The Tioga County Office of Emergency Services says the masks were donated by FEMA through the New York State Division of Homeland Security Office of Emergency Management. (WBNG) — Tioga County will distribute 10,000 cloth face masks to its residents. A list that names the sites will be released later. The Tioga County Office of Emergency Services says it will establish distribution sites for the free masks throughout the county. To find out where you can donate additional masks, click here.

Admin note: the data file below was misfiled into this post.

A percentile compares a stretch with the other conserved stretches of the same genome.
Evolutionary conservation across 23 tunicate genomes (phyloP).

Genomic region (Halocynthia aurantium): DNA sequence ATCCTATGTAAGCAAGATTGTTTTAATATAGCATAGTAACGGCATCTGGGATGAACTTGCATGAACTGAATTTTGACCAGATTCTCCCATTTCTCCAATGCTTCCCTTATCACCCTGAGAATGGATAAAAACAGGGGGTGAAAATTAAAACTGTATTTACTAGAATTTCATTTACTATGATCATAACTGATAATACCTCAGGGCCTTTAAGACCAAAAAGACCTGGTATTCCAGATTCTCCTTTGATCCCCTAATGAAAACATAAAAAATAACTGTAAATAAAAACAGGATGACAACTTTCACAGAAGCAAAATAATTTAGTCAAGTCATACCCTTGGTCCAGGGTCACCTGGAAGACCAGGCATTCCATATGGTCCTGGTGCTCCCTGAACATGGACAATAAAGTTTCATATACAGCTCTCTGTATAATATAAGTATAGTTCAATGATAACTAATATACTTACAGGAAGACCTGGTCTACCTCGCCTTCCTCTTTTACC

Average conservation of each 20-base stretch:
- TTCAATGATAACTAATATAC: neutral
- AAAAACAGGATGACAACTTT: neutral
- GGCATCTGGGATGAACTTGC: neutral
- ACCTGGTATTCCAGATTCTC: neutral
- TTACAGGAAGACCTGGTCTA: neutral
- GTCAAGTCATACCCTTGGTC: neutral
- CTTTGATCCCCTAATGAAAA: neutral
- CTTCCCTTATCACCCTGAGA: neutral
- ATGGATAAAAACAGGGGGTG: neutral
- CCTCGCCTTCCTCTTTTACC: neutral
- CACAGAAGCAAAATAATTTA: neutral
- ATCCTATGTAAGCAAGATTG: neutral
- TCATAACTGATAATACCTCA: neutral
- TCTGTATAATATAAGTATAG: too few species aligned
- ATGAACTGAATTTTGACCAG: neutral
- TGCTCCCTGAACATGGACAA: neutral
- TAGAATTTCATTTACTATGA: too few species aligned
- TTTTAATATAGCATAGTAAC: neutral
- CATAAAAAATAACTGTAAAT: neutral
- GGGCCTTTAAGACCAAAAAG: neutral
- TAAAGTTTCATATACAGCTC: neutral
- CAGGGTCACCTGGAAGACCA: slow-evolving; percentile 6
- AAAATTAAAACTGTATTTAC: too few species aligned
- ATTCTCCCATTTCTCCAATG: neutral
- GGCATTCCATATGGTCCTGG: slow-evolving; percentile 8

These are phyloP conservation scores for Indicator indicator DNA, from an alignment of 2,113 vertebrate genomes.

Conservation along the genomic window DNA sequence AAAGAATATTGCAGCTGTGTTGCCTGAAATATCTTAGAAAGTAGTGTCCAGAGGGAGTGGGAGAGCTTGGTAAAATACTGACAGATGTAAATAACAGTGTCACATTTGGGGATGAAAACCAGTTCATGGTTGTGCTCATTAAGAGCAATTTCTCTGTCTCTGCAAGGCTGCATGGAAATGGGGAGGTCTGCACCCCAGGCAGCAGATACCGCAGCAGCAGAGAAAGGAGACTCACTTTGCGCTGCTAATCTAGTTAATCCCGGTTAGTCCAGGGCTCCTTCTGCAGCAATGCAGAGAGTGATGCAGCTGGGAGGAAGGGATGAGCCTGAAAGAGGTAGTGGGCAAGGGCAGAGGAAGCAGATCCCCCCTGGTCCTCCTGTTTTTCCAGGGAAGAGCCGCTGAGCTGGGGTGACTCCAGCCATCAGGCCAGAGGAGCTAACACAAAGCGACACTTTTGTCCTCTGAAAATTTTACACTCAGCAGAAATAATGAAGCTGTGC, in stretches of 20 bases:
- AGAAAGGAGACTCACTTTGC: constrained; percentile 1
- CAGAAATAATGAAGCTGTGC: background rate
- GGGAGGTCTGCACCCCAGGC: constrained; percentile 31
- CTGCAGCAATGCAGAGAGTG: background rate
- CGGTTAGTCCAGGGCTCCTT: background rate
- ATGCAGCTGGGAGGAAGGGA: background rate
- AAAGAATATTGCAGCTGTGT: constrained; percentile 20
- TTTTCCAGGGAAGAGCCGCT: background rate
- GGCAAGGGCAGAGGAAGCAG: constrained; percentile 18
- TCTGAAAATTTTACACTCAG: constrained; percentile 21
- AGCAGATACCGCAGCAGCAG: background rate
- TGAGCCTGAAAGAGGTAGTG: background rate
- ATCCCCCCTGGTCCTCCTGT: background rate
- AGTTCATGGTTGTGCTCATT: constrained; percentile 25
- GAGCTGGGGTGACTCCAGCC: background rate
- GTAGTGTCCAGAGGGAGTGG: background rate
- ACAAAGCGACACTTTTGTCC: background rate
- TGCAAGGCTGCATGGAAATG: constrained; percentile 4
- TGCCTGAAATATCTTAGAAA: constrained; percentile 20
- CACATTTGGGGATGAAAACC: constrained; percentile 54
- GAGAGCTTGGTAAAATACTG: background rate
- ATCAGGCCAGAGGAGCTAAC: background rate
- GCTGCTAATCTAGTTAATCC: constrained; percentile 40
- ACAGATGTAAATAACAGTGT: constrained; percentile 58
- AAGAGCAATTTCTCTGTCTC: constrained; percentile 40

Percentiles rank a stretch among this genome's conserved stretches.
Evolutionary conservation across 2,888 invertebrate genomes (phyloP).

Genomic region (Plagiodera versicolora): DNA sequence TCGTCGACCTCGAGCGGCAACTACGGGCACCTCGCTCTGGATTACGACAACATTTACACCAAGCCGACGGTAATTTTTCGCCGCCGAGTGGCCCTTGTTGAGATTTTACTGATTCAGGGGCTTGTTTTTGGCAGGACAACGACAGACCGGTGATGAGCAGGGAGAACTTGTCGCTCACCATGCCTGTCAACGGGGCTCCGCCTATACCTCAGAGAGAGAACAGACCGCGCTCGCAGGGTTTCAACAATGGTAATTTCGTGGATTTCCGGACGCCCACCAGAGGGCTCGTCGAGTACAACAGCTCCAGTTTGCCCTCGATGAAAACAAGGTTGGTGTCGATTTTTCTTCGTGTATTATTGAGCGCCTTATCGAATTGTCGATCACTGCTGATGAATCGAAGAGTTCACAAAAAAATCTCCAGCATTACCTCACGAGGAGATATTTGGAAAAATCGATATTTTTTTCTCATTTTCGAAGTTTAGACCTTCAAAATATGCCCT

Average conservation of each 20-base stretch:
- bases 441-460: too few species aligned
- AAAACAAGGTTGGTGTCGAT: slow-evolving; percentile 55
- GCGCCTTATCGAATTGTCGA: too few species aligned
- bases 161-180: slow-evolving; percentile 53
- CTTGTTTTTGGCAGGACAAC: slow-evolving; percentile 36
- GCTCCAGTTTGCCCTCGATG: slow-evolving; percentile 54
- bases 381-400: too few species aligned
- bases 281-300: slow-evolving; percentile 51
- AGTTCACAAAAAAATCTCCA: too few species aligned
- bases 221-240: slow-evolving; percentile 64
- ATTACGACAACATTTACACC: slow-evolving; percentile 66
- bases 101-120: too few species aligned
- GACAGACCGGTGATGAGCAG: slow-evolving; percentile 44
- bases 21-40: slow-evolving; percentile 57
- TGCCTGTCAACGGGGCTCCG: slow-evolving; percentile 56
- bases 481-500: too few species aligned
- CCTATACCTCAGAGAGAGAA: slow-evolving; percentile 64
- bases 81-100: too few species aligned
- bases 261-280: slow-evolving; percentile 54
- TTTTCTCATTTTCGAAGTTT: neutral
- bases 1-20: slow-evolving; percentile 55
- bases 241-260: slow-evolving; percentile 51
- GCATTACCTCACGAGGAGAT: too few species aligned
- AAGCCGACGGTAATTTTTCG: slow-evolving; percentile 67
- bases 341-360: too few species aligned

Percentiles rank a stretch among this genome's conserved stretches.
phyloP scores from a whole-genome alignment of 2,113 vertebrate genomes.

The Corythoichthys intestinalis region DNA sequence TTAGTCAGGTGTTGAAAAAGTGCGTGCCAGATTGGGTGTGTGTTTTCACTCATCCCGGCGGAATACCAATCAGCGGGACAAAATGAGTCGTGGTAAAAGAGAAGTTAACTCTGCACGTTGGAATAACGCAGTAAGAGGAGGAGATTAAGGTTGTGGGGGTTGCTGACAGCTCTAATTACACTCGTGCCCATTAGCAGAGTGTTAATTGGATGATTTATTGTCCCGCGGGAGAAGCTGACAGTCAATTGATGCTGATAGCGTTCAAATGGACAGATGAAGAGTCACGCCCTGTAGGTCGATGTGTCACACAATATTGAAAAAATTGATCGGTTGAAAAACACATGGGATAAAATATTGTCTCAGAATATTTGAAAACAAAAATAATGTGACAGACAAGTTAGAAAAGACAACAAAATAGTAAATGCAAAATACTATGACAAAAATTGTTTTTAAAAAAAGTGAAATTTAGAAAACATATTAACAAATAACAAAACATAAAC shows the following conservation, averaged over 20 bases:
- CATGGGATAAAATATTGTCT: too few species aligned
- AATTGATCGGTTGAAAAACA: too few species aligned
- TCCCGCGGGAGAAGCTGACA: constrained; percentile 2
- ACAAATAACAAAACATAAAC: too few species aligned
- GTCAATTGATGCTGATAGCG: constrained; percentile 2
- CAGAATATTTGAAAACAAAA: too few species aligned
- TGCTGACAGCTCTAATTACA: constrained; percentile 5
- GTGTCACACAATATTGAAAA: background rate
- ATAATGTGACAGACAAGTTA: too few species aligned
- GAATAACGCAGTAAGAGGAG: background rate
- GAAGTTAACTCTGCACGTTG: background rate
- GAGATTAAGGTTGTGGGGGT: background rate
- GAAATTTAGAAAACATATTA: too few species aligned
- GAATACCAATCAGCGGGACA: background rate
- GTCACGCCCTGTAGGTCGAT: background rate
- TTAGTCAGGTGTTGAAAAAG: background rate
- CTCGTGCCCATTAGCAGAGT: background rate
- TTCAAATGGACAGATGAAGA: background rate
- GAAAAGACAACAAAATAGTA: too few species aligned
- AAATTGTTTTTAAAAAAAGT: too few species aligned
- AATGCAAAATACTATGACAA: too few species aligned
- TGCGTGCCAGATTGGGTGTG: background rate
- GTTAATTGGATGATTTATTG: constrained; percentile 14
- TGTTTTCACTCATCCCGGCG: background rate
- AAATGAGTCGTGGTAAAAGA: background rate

– Advertisement – Wednesday, Nov 4, 2020 · 5:07:13 AM +00:00 · David Nir Thank you all for joining us tonight. As of midnight, the results of many of Tuesday’s elections remain unclear, se’re going to call it a night so and come back first thing in the morning. Daily Kos Elections will continue to track the developments in all uncalled races on our site, in our daily newsletter, and on Twitter. You can also bookmark our cheat-sheet of key races that we’ll keep updating until every race is decided. We’ll catch you on the flipside! Wednesday, Nov 4, 2020 · 5:05:20 AM +00:00 · David Jarman FL ballot: One other ray of sunshine from the Sunshine State: the state has passed a ballot measure increasing the state minimum wage, by a 61-39 margin. FL ballot: An important ballot measure in Florida has failed: a proposal to switch to a Top 2-style primary, a la California and Washington. It leads 57-43, but needed 60% for passage, under Florida law. Guides: Poll Closing Times • County Benchmarks • Hour-by-Hour GuideKey Races: Senate • House • Legislative Chambers • Ballot Measures • RedistrictingCheat-sheets: Key Race Tracker • Legislative Cheat-sheetWednesday, Nov 4, 2020 · 5:01:23 AM +00:00 · David Jarman – Advertisement – Follow: Daily Kos Elections on TwitterResults: Live Map • All Races (use dropdown)- Advertisement – – Advertisement –